The training process is conducted out-of-band to train the classifier used for real time low-quality content detection. To be more specific, a user survey is conducted to provide insights on the definition of low-quality content from the users’ perspective. These are then used as label guides for manually labeling 100,000 tweets crawled via Twitter API. Significant features (both direct and indirect) of low-quality content are identified from the 100,000 labeled tweets and these features are combined with word level analysis to train the classifier.

After training the classifier, the classifier is ready to predict the labels of tweets submitted to our system. These tweets experience the same feature extraction phase as the training phase and are then forwarded to the trained classifier for low-quality content detection. It will then predict whether the tweet is low-quality content or not. What is worth mentioning here is that both the feature extraction and low-quality content detection can be done in real time.

A study on low-quality content from users’ perspective

Cluster analysis of low-quality content

We believe it is necessary to understand users’ attitudes and definitions of low-quality content before proceeding with the subsequent research. In order to design a survey which can fully convey users’ opinions about low-quality content, we manually investigated and verified low-quality content via cluster analysis.

The Streaming API provided by Twitter give developers low latency access to Twitter’s real-time global stream of tweet data. We use Streaming API to crawl 10,000 tweets as a preliminary dataset. Then three annotators are asked to label the tweets as either low-quality content or normal tweets in the dataset. During this phase, we only provide some general descriptions of low-quality content instead of clear labeling guidelines. If any of the three annotators marks the tweet as low-quality content, it will be regarded as potential low-quality content.

We admit there may be bias due to the limited size of the preliminary dataset and the three annotators’ opinions may not represent each and every user. However, labeling during this phase does not need to be that accurate and we only want to get a general idea of the low-quality content from users’ perspective so as to design the questions in the survey such that they are more typical and representative.

To perform the cluster analysis, we represent the tweets with a set of features (described in details in the later section) and then apply the Expectation Maximization (EM) algorithm [36] to group together tweets which have similar characteristics or behaviors. What inspires us to use EM algorithm to roughly classify the low-quality content is [16] which uses EM to group content polluters into several categories. However, the difference between our work and theirs is that we use EM to classify the tweets (i.e. low-quality content) instead of accounts (i.e. content polluters).

After removing groups with too few tweets and emerging groups with similar tweets, all these low-quality content can be divided into four categories:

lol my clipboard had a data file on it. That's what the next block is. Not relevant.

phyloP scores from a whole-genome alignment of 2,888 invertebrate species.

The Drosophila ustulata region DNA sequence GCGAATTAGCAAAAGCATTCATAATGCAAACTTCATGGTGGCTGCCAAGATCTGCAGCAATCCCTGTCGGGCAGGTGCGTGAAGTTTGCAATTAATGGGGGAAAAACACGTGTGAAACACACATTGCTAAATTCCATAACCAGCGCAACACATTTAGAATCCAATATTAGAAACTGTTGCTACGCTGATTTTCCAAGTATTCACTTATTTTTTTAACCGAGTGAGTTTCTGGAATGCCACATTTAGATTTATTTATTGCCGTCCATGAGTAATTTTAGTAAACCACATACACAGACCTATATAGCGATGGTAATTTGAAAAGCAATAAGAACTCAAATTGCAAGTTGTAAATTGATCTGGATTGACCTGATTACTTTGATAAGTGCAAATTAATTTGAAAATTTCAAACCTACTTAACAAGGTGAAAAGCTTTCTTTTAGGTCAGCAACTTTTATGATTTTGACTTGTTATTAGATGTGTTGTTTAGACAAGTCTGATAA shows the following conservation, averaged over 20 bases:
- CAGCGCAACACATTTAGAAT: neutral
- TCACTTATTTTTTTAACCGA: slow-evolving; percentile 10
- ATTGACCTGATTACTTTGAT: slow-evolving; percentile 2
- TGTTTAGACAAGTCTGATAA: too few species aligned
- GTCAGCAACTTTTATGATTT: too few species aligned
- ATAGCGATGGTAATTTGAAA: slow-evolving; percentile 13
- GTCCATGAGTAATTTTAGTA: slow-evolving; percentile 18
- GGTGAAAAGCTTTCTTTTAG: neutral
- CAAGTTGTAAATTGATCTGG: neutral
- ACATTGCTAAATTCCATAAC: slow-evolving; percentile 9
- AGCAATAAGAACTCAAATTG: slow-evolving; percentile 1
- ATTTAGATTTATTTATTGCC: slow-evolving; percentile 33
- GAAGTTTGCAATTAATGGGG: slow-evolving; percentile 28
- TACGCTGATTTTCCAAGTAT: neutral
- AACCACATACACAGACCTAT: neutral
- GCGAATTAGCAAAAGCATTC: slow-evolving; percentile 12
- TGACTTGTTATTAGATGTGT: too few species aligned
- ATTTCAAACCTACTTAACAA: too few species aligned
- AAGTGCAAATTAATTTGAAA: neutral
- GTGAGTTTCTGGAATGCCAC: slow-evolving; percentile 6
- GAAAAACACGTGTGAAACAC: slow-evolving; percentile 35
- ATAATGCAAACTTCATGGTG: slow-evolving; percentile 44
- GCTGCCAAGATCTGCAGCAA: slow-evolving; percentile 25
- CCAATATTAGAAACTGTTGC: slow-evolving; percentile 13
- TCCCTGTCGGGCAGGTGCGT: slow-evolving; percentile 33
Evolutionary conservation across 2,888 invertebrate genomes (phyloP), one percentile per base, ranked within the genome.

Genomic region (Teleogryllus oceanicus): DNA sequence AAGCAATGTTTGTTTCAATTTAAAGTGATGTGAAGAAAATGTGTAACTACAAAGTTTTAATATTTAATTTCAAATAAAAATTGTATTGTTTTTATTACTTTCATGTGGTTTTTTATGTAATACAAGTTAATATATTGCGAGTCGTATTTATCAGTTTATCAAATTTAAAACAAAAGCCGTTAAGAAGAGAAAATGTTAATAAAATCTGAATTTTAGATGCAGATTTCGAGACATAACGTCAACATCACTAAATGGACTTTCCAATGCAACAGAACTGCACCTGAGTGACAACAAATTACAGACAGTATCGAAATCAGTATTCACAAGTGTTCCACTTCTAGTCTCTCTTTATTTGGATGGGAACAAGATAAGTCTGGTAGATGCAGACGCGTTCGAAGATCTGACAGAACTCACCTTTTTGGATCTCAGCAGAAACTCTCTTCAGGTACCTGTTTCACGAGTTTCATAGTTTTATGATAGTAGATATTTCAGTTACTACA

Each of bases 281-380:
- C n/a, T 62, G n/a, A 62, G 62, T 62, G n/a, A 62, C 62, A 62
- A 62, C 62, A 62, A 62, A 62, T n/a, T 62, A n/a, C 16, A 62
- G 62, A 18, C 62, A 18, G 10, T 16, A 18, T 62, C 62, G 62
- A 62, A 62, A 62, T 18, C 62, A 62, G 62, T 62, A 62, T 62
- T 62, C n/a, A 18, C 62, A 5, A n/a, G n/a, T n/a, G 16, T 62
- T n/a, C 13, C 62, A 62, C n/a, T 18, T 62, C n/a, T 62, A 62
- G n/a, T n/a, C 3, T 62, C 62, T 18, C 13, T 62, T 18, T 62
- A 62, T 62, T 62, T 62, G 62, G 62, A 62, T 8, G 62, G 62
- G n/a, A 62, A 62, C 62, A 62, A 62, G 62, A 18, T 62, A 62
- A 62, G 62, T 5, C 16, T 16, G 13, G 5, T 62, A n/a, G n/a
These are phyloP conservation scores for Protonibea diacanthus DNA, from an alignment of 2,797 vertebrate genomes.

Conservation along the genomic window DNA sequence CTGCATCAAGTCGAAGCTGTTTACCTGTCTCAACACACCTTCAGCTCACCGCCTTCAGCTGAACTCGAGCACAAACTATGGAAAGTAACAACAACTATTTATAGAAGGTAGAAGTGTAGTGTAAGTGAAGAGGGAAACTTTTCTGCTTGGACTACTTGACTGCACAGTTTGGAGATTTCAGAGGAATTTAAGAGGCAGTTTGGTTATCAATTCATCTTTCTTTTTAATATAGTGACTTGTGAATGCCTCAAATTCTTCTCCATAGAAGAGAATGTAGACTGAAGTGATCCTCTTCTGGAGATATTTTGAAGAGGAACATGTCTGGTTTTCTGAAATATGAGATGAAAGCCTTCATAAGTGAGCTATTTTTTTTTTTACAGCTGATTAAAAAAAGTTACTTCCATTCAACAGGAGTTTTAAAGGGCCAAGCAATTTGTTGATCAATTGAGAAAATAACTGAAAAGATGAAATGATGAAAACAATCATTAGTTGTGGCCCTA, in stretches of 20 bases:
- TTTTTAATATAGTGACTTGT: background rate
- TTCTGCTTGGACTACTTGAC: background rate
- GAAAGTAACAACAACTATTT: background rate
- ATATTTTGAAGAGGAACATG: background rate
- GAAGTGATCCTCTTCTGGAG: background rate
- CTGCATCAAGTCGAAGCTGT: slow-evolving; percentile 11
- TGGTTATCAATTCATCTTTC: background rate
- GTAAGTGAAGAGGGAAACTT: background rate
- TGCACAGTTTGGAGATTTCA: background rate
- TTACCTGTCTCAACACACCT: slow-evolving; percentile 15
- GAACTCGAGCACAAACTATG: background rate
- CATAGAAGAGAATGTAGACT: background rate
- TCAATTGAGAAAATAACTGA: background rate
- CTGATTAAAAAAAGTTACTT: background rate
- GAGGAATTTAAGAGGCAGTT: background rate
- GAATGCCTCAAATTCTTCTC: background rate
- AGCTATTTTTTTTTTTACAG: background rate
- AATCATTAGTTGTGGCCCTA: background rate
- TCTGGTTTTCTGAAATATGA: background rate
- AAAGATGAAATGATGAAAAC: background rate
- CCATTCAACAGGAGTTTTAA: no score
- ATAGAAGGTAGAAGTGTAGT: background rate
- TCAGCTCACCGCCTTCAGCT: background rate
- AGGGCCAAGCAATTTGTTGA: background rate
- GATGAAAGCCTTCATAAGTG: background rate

• Low quality advertisements: These advertisements include not only deceptive or false advertisements but also those valueless advertisements posted by those obscure users. Two relative examples are “Hot, my little pony friendship city light curtain. (hm118)—Full read by eBay (URL omitted)” and “take free bit-coin every three minute (URL omitted)”. Some pornographic and violent content also appear in the form of advertisements which mars users’ experience when browsing normal tweets.
  • Automatically generated content: These content are usually posted by some applications or online services instead of users themselves, mostly for promotion purposes. Once the user has given authorization to these applications and services, some user behaviors may trigger automatically generated content like “I’ve collected 7,715 gold coins! (URL omitted) #android, #androidgames, #gameinsight” or “Today stats: 4 followers, No unfollowers via (URL omitted)”. Content produced by the same application tends to be similar or has limited variations. A large amount of repetitive content significantly erodes the user experience.
  • Meaningless content: Some of the meaningless content is also posted by bots and has different forms. Some of them are readable like quotes of famous people or the created time of the tweet. Some of them are unreadable like mere messy codes (e.g. g7302t$u!7#52jgi4o).
  • Click baits: The characteristics of low-quality content falling into this category is not very obvious and they cover a wide range of topics. Many of them look like normal messages but in many cases, the link appearing in the tweet is not related to the tweet text. Furthermore, some of the links lead to malicious sites.

The screen captures of the different categories of content polluters can be seen in S1 Fig.

Design of the survey

We designed a survey according to the cluster analysis and put it online where participants had to answer two questions related to personal information, namely, age and gender and eight questions related to online social networks and low-quality content. A full version of survey is shown in S1 Text. We are interested mainly in:

  • The effects of low-quality content on user experience when using OSN.
  • What kinds of content are regarded as low-quality content by users.
  • To what degree can users tolerate low-quality content before considering unfollowing.

The survey is posted online and is entirely anonymous. At the beginning of the survey, the participants are told that the survey is anonymous and their responses will be used for research purpose. In other words, consent is implicit as in by taking part in this survey, it means the participant has given their consent. It was opened to anyone online and participants voluntarily participate in the survey. Hence no participant is harmed physically and mentally.

After posting the survey online, we have received 211 responses. All of them are valid as all questions in the survey are compulsory and the participant has to complete all questions in the survey then he or she can submit it.